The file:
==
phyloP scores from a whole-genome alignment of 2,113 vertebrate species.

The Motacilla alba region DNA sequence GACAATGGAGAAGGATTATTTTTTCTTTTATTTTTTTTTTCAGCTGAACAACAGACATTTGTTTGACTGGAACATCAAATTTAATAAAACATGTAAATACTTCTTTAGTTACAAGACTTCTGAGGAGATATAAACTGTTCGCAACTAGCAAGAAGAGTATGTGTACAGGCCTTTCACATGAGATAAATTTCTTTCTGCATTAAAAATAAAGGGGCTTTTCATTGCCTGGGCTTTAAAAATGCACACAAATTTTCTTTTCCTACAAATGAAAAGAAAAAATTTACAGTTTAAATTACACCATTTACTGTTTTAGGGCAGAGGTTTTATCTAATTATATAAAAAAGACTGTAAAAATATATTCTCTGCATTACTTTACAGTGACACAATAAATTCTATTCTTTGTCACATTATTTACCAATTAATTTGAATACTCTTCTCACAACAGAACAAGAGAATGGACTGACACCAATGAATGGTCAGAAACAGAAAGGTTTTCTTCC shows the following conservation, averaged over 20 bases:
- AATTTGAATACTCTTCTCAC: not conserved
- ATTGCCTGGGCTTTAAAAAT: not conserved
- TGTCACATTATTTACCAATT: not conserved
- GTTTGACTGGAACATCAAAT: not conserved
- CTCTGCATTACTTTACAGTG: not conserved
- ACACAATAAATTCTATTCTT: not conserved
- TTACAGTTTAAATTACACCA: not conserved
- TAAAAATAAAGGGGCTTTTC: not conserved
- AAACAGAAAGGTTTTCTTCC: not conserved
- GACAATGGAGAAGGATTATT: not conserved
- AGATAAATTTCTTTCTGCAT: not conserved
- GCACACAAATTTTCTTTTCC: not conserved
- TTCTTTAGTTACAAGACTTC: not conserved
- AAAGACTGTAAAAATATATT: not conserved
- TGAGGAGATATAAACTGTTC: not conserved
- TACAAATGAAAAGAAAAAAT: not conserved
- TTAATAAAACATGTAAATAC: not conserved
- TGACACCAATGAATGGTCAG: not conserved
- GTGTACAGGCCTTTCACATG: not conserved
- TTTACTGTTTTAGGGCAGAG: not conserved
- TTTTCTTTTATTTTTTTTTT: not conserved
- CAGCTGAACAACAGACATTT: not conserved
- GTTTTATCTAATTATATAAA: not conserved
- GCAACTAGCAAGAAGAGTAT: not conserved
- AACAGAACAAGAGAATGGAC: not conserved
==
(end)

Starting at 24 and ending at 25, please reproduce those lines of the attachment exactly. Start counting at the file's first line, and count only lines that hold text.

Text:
- CAGCTGAACAACAGACATTT: not conserved
- GTTTTATCTAATTATATAAA: not conserved